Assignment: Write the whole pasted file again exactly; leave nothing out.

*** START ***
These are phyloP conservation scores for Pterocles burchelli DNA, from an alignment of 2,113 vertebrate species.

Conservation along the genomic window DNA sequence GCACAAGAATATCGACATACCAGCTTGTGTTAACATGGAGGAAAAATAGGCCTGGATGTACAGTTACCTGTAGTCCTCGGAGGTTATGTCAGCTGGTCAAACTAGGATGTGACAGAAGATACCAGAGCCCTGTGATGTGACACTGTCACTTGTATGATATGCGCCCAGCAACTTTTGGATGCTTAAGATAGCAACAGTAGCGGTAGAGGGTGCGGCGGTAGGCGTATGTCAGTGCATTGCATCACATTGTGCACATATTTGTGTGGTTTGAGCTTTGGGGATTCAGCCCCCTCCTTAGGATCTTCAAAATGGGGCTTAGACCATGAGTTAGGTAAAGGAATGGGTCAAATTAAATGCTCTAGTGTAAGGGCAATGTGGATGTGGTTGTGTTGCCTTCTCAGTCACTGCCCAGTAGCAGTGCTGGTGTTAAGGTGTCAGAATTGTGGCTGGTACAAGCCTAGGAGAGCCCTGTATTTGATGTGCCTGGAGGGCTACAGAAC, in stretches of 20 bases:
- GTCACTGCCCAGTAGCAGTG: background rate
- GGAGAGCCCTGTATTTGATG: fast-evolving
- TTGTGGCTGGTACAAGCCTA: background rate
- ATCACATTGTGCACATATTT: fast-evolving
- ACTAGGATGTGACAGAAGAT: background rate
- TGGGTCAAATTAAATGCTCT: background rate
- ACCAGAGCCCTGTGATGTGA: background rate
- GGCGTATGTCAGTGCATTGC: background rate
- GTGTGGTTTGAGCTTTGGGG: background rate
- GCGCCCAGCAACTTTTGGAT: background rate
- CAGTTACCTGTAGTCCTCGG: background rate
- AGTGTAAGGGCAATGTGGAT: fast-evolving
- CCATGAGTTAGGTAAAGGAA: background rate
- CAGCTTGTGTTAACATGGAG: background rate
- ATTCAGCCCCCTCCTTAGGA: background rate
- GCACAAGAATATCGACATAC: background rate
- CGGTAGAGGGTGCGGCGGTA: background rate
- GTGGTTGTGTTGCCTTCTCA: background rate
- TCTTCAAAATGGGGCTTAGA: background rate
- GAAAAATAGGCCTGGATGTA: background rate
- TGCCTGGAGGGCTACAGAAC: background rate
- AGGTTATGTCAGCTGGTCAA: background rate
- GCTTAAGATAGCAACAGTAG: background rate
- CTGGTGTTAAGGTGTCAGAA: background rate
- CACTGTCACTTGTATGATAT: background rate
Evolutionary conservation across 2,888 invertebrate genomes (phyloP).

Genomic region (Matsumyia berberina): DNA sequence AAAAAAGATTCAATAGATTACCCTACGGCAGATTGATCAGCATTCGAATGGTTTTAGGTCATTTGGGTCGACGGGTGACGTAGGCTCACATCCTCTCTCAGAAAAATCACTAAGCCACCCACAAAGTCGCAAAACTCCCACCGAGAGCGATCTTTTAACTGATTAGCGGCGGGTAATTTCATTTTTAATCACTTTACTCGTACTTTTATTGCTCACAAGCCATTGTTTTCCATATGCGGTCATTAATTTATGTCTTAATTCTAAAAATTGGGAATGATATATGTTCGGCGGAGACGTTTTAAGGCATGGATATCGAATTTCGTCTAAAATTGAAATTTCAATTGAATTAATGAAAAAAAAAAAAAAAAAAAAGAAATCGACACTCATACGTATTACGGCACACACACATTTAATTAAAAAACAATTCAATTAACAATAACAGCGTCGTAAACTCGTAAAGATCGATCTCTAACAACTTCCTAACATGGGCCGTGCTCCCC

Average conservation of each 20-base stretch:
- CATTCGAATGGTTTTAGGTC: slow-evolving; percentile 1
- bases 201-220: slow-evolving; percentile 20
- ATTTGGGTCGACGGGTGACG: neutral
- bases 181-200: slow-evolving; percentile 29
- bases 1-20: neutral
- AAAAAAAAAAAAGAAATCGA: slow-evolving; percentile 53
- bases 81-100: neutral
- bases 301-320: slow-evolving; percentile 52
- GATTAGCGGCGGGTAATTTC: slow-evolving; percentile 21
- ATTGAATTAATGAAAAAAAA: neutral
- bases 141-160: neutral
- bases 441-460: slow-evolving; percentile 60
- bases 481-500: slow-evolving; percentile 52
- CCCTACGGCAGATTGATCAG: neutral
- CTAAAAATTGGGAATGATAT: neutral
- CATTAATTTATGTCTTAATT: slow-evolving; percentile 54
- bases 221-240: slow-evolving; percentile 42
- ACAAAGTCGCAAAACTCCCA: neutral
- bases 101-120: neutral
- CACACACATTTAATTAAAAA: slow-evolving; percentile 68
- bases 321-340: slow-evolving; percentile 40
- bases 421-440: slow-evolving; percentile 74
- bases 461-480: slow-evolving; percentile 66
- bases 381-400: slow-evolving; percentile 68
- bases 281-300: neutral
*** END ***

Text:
These are phyloP conservation scores for Pterocles burchelli DNA, from an alignment of 2,113 vertebrate species.

Conservation along the genomic window DNA sequence GCACAAGAATATCGACATACCAGCTTGTGTTAACATGGAGGAAAAATAGGCCTGGATGTACAGTTACCTGTAGTCCTCGGAGGTTATGTCAGCTGGTCAAACTAGGATGTGACAGAAGATACCAGAGCCCTGTGATGTGACACTGTCACTTGTATGATATGCGCCCAGCAACTTTTGGATGCTTAAGATAGCAACAGTAGCGGTAGAGGGTGCGGCGGTAGGCGTATGTCAGTGCATTGCATCACATTGTGCACATATTTGTGTGGTTTGAGCTTTGGGGATTCAGCCCCCTCCTTAGGATCTTCAAAATGGGGCTTAGACCATGAGTTAGGTAAAGGAATGGGTCAAATTAAATGCTCTAGTGTAAGGGCAATGTGGATGTGGTTGTGTTGCCTTCTCAGTCACTGCCCAGTAGCAGTGCTGGTGTTAAGGTGTCAGAATTGTGGCTGGTACAAGCCTAGGAGAGCCCTGTATTTGATGTGCCTGGAGGGCTACAGAAC, in stretches of 20 bases:
- GTCACTGCCCAGTAGCAGTG: background rate
- GGAGAGCCCTGTATTTGATG: fast-evolving
- TTGTGGCTGGTACAAGCCTA: background rate
- ATCACATTGTGCACATATTT: fast-evolving
- ACTAGGATGTGACAGAAGAT: background rate
- TGGGTCAAATTAAATGCTCT: background rate
- ACCAGAGCCCTGTGATGTGA: background rate
- GGCGTATGTCAGTGCATTGC: background rate
- GTGTGGTTTGAGCTTTGGGG: background rate
- GCGCCCAGCAACTTTTGGAT: background rate
- CAGTTACCTGTAGTCCTCGG: background rate
- AGTGTAAGGGCAATGTGGAT: fast-evolving
- CCATGAGTTAGGTAAAGGAA: background rate
- CAGCTTGTGTTAACATGGAG: background rate
- ATTCAGCCCCCTCCTTAGGA: background rate
- GCACAAGAATATCGACATAC: background rate
- CGGTAGAGGGTGCGGCGGTA: background rate
- GTGGTTGTGTTGCCTTCTCA: background rate
- TCTTCAAAATGGGGCTTAGA: background rate
- GAAAAATAGGCCTGGATGTA: background rate
- TGCCTGGAGGGCTACAGAAC: background rate
- AGGTTATGTCAGCTGGTCAA: background rate
- GCTTAAGATAGCAACAGTAG: background rate
- CTGGTGTTAAGGTGTCAGAA: background rate
- CACTGTCACTTGTATGATAT: background rate
Evolutionary conservation across 2,888 invertebrate genomes (phyloP).

Genomic region (Matsumyia berberina): DNA sequence AAAAAAGATTCAATAGATTACCCTACGGCAGATTGATCAGCATTCGAATGGTTTTAGGTCATTTGGGTCGACGGGTGACGTAGGCTCACATCCTCTCTCAGAAAAATCACTAAGCCACCCACAAAGTCGCAAAACTCCCACCGAGAGCGATCTTTTAACTGATTAGCGGCGGGTAATTTCATTTTTAATCACTTTACTCGTACTTTTATTGCTCACAAGCCATTGTTTTCCATATGCGGTCATTAATTTATGTCTTAATTCTAAAAATTGGGAATGATATATGTTCGGCGGAGACGTTTTAAGGCATGGATATCGAATTTCGTCTAAAATTGAAATTTCAATTGAATTAATGAAAAAAAAAAAAAAAAAAAAGAAATCGACACTCATACGTATTACGGCACACACACATTTAATTAAAAAACAATTCAATTAACAATAACAGCGTCGTAAACTCGTAAAGATCGATCTCTAACAACTTCCTAACATGGGCCGTGCTCCCC

Average conservation of each 20-base stretch:
- CATTCGAATGGTTTTAGGTC: slow-evolving; percentile 1
- bases 201-220: slow-evolving; percentile 20
- ATTTGGGTCGACGGGTGACG: neutral
- bases 181-200: slow-evolving; percentile 29
- bases 1-20: neutral
- AAAAAAAAAAAAGAAATCGA: slow-evolving; percentile 53
- bases 81-100: neutral
- bases 301-320: slow-evolving; percentile 52
- GATTAGCGGCGGGTAATTTC: slow-evolving; percentile 21
- ATTGAATTAATGAAAAAAAA: neutral
- bases 141-160: neutral
- bases 441-460: slow-evolving; percentile 60
- bases 481-500: slow-evolving; percentile 52
- CCCTACGGCAGATTGATCAG: neutral
- CTAAAAATTGGGAATGATAT: neutral
- CATTAATTTATGTCTTAATT: slow-evolving; percentile 54
- bases 221-240: slow-evolving; percentile 42
- ACAAAGTCGCAAAACTCCCA: neutral
- bases 101-120: neutral
- CACACACATTTAATTAAAAA: slow-evolving; percentile 68
- bases 321-340: slow-evolving; percentile 40
- bases 421-440: slow-evolving; percentile 74
- bases 461-480: slow-evolving; percentile 66
- bases 381-400: slow-evolving; percentile 68
- bases 281-300: neutral